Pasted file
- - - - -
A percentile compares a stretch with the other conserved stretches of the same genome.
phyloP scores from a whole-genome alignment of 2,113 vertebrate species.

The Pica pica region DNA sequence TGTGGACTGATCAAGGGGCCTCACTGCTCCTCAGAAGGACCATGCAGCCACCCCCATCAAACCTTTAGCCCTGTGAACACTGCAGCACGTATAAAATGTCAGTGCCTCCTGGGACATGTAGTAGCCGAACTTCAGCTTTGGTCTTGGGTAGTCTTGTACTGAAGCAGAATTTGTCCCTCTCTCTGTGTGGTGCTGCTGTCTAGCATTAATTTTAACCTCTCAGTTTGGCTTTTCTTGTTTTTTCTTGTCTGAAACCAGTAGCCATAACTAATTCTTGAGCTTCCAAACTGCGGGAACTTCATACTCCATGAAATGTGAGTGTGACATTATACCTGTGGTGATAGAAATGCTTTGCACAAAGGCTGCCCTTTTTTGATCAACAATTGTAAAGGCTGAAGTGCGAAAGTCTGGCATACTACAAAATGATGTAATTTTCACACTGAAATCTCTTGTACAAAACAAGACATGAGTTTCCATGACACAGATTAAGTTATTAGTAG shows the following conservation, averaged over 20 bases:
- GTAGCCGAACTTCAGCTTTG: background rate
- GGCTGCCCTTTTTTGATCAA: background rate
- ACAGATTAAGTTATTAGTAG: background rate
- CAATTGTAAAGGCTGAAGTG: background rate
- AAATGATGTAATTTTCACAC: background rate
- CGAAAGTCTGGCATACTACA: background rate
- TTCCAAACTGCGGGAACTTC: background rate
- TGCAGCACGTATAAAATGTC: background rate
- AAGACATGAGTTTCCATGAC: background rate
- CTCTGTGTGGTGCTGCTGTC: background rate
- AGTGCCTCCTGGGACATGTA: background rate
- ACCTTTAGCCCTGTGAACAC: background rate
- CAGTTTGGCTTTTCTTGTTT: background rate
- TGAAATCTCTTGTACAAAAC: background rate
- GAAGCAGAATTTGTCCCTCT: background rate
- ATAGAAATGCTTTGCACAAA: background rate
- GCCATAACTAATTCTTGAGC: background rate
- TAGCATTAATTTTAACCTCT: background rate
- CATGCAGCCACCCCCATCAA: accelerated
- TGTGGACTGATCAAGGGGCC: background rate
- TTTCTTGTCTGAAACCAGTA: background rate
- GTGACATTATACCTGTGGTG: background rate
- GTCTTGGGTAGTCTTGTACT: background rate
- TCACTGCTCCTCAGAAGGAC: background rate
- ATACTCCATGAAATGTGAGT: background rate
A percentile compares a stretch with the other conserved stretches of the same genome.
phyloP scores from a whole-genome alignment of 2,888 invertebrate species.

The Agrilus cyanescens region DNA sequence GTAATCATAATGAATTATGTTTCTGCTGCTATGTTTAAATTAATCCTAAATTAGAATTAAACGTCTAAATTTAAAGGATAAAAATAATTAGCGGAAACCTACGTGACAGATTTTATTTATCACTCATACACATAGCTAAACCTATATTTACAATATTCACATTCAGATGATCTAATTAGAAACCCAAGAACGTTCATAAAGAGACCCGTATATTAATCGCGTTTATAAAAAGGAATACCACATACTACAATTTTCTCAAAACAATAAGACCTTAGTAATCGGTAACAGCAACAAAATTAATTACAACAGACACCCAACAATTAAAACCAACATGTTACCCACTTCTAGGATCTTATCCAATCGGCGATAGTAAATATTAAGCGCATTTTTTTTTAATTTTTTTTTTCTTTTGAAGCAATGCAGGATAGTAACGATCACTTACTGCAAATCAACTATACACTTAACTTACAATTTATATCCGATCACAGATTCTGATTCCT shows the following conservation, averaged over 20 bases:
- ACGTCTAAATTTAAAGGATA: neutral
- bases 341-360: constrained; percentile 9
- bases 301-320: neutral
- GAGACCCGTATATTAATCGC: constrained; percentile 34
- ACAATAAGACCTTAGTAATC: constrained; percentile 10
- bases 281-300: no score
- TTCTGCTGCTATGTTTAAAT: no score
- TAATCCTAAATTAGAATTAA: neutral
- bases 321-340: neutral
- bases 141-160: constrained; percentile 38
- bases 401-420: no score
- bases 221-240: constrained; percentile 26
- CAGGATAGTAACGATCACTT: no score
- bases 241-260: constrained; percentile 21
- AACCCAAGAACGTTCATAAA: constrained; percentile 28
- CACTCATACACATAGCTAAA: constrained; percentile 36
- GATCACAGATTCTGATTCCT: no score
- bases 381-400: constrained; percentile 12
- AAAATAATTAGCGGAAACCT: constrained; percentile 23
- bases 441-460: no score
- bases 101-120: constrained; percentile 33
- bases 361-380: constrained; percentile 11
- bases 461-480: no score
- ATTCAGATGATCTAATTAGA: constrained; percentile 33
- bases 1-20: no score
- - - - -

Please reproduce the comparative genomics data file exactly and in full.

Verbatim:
A percentile compares a stretch with the other conserved stretches of the same genome.
phyloP scores from a whole-genome alignment of 2,113 vertebrate species.

The Pica pica region DNA sequence TGTGGACTGATCAAGGGGCCTCACTGCTCCTCAGAAGGACCATGCAGCCACCCCCATCAAACCTTTAGCCCTGTGAACACTGCAGCACGTATAAAATGTCAGTGCCTCCTGGGACATGTAGTAGCCGAACTTCAGCTTTGGTCTTGGGTAGTCTTGTACTGAAGCAGAATTTGTCCCTCTCTCTGTGTGGTGCTGCTGTCTAGCATTAATTTTAACCTCTCAGTTTGGCTTTTCTTGTTTTTTCTTGTCTGAAACCAGTAGCCATAACTAATTCTTGAGCTTCCAAACTGCGGGAACTTCATACTCCATGAAATGTGAGTGTGACATTATACCTGTGGTGATAGAAATGCTTTGCACAAAGGCTGCCCTTTTTTGATCAACAATTGTAAAGGCTGAAGTGCGAAAGTCTGGCATACTACAAAATGATGTAATTTTCACACTGAAATCTCTTGTACAAAACAAGACATGAGTTTCCATGACACAGATTAAGTTATTAGTAG shows the following conservation, averaged over 20 bases:
- GTAGCCGAACTTCAGCTTTG: background rate
- GGCTGCCCTTTTTTGATCAA: background rate
- ACAGATTAAGTTATTAGTAG: background rate
- CAATTGTAAAGGCTGAAGTG: background rate
- AAATGATGTAATTTTCACAC: background rate
- CGAAAGTCTGGCATACTACA: background rate
- TTCCAAACTGCGGGAACTTC: background rate
- TGCAGCACGTATAAAATGTC: background rate
- AAGACATGAGTTTCCATGAC: background rate
- CTCTGTGTGGTGCTGCTGTC: background rate
- AGTGCCTCCTGGGACATGTA: background rate
- ACCTTTAGCCCTGTGAACAC: background rate
- CAGTTTGGCTTTTCTTGTTT: background rate
- TGAAATCTCTTGTACAAAAC: background rate
- GAAGCAGAATTTGTCCCTCT: background rate
- ATAGAAATGCTTTGCACAAA: background rate
- GCCATAACTAATTCTTGAGC: background rate
- TAGCATTAATTTTAACCTCT: background rate
- CATGCAGCCACCCCCATCAA: accelerated
- TGTGGACTGATCAAGGGGCC: background rate
- TTTCTTGTCTGAAACCAGTA: background rate
- GTGACATTATACCTGTGGTG: background rate
- GTCTTGGGTAGTCTTGTACT: background rate
- TCACTGCTCCTCAGAAGGAC: background rate
- ATACTCCATGAAATGTGAGT: background rate
A percentile compares a stretch with the other conserved stretches of the same genome.
phyloP scores from a whole-genome alignment of 2,888 invertebrate species.

The Agrilus cyanescens region DNA sequence GTAATCATAATGAATTATGTTTCTGCTGCTATGTTTAAATTAATCCTAAATTAGAATTAAACGTCTAAATTTAAAGGATAAAAATAATTAGCGGAAACCTACGTGACAGATTTTATTTATCACTCATACACATAGCTAAACCTATATTTACAATATTCACATTCAGATGATCTAATTAGAAACCCAAGAACGTTCATAAAGAGACCCGTATATTAATCGCGTTTATAAAAAGGAATACCACATACTACAATTTTCTCAAAACAATAAGACCTTAGTAATCGGTAACAGCAACAAAATTAATTACAACAGACACCCAACAATTAAAACCAACATGTTACCCACTTCTAGGATCTTATCCAATCGGCGATAGTAAATATTAAGCGCATTTTTTTTTAATTTTTTTTTTCTTTTGAAGCAATGCAGGATAGTAACGATCACTTACTGCAAATCAACTATACACTTAACTTACAATTTATATCCGATCACAGATTCTGATTCCT shows the following conservation, averaged over 20 bases:
- ACGTCTAAATTTAAAGGATA: neutral
- bases 341-360: constrained; percentile 9
- bases 301-320: neutral
- GAGACCCGTATATTAATCGC: constrained; percentile 34
- ACAATAAGACCTTAGTAATC: constrained; percentile 10
- bases 281-300: no score
- TTCTGCTGCTATGTTTAAAT: no score
- TAATCCTAAATTAGAATTAA: neutral
- bases 321-340: neutral
- bases 141-160: constrained; percentile 38
- bases 401-420: no score
- bases 221-240: constrained; percentile 26
- CAGGATAGTAACGATCACTT: no score
- bases 241-260: constrained; percentile 21
- AACCCAAGAACGTTCATAAA: constrained; percentile 28
- CACTCATACACATAGCTAAA: constrained; percentile 36
- GATCACAGATTCTGATTCCT: no score
- bases 381-400: constrained; percentile 12
- AAAATAATTAGCGGAAACCT: constrained; percentile 23
- bases 441-460: no score
- bases 101-120: constrained; percentile 33
- bases 361-380: constrained; percentile 11
- bases 461-480: no score
- ATTCAGATGATCTAATTAGA: constrained; percentile 33
- bases 1-20: no score